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Viva la Difference
By John Hunt

It has been said that women are "process oriented," while men are "task oriented." In other words, women are fastidious organizers, while men, on the other hand, cut right to the chase to get the job done Ė even if this means forsaking all logic to do so.

Case in point is shopping. While there is the rare exception, shopping is by and large a womanís sport. Men simply lack the killer instincts required for the matriarchal processes of mercantile warfare. And quite frankly, weíre better off not knowing what goes on in the dark recesses of a discount store.

I have a theory that there is a shopping gene that only manifests itself when two x-chromosomes are present. In other words, it is inherently part of the female makeup. For instance, every female member of my family loves to shop, from my wife right down to my eighteen-month old daughter. My wife will busy herself, elbowing her way to the clearance rack, while my oldest daughter skips giddily from store to store and my eighteen-month old blissfully gazes from her stroller in wonderment. Of course, the allure is completely lost to my son and me. It is difficult to be excited about the whole grueling process when being dragged about the mall like a couple of beasts of burdens. But that is another story altogether.

Perhaps the difference really lies in the presuppositions that men and women have about shopping. By presuppositions, I mean preconceived notions. By preconceived notions, I mean irrational preoccupation with red-ticket items. I liken shopping to getting a shot from your doctor. Although it is necessary, it is a pain in the Ė well, you know where Ė so itís best done quickly to get it over with.

In fact, I ascribe to the School of Speed Shopping (you can even say that Iím the valedictorian, or poster child). The driving theory behind this method is "Bag The Blouse." If your wife needs a new blouse, stride purposefully to the nearest store, pick up the ugliest blouse on the rack, then purchase it and leave. This is an excellent way to make sure she will never ask you to go shopping again.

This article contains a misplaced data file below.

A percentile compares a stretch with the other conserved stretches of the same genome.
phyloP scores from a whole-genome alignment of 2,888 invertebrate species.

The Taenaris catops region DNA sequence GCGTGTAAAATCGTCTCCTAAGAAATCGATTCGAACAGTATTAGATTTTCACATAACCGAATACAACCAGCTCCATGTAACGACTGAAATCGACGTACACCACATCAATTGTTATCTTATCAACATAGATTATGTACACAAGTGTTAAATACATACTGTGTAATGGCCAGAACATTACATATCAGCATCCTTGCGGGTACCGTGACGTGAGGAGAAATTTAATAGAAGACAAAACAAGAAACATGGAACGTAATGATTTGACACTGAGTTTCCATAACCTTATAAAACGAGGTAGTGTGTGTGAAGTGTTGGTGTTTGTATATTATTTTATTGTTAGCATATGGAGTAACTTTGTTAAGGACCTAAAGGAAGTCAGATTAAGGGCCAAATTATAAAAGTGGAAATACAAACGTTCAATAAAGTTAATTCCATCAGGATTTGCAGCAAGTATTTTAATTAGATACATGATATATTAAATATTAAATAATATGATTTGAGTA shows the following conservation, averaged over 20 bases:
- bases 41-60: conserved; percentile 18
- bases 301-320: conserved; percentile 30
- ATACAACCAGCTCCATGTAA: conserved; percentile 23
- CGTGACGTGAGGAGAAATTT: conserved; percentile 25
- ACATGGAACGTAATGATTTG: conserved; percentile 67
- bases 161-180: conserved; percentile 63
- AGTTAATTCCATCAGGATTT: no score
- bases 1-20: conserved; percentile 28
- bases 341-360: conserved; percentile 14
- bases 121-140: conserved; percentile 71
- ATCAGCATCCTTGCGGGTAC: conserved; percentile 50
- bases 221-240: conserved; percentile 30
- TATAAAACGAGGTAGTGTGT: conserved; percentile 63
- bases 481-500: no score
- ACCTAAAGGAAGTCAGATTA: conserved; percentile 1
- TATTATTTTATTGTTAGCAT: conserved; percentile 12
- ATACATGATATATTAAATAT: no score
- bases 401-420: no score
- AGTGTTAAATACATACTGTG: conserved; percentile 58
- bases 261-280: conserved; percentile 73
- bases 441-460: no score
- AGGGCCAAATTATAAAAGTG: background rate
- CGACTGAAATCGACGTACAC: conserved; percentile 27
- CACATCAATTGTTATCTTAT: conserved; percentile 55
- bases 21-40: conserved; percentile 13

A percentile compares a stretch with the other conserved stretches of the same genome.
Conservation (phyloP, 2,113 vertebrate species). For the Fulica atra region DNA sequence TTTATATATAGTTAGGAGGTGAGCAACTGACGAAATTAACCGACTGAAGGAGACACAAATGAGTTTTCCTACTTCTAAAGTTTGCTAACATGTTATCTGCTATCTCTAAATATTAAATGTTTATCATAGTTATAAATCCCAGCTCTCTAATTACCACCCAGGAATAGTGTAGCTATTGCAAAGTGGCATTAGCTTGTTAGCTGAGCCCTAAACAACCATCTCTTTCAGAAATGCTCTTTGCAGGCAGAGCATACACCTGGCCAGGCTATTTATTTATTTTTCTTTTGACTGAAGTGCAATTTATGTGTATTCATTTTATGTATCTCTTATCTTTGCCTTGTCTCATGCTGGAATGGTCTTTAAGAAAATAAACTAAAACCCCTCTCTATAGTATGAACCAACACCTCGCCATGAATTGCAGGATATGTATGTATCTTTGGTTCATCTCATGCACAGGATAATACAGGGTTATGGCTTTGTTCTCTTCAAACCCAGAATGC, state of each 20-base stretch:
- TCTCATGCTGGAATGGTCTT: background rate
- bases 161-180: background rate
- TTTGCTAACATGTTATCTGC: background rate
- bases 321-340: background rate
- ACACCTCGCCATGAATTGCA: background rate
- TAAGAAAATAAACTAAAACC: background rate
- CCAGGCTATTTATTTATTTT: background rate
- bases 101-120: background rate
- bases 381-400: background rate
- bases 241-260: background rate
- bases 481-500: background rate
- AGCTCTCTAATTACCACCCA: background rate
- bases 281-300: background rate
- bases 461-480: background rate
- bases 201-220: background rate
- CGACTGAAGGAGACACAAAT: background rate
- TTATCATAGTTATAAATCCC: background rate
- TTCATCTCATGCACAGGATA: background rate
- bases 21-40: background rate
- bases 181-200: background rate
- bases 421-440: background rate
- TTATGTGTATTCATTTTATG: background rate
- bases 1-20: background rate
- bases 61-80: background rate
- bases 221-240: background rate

It is therefore little wonder that Iíve set world speed records in shopping. Iíve found that I possess the innate ability to run into a store, pick out a shirt, pants, and shoes, and be out before my wife even puts the van into "park." Never mind that the clothes are all the wrong size and the colors donít match, that is entirely beside the point.

My wifeís shopping safaris, on the other hand, last longer than the average triathlon. I have mowed the grass, changed the oil and painted the house in less time than it takes her to find the perfect dress at the perfect price.

And it must be the perfect price, for any Power Shopper worth her salt will tell you that her trading must be profitable. And when it comes to power shopping, I have to admit that my wife does know what sheís doing. For example, her most recent conquests include a blouse that was (allegedly) originally over $50 that she got for less than $15, various kids clothes that were marked way, way down at the end of the season, and a bunch of Scrunchies for a ridiculously low price (Iím not sure what a Scrunchie is, but I do know that she got a good deal on them). This sure beats the Big Mouth Billy Bass that I got on clearance for five bucks.

In essence, you can say that we all have gifts and talents that we bring into a marriage. The Bible says, "For this reason a man will leave his father and mother and be united to his wife, and they will become one flesh." (Genesis 2:24, NIV)

Marriage is kind of like Godís parliamentary checks-and-balances. Without men, women might find themselves living in malls, surviving on mini-corndogs and $10 lattes; and without women, we men would have no clothes that fit or match.

Perhaps this Valentineís Day, we should celebrate the wonderful differences that we each bring to our marriage, and the separateness that makes us complete. And men, be thankful that she didnít let you buy that polyester leisure suit that was 75% off.
John Hunt is a freelance writer and professional short-distance shopping sprinter living near Chicago, Illinois. He is somehow tolerated by his wife of ten years and three children.


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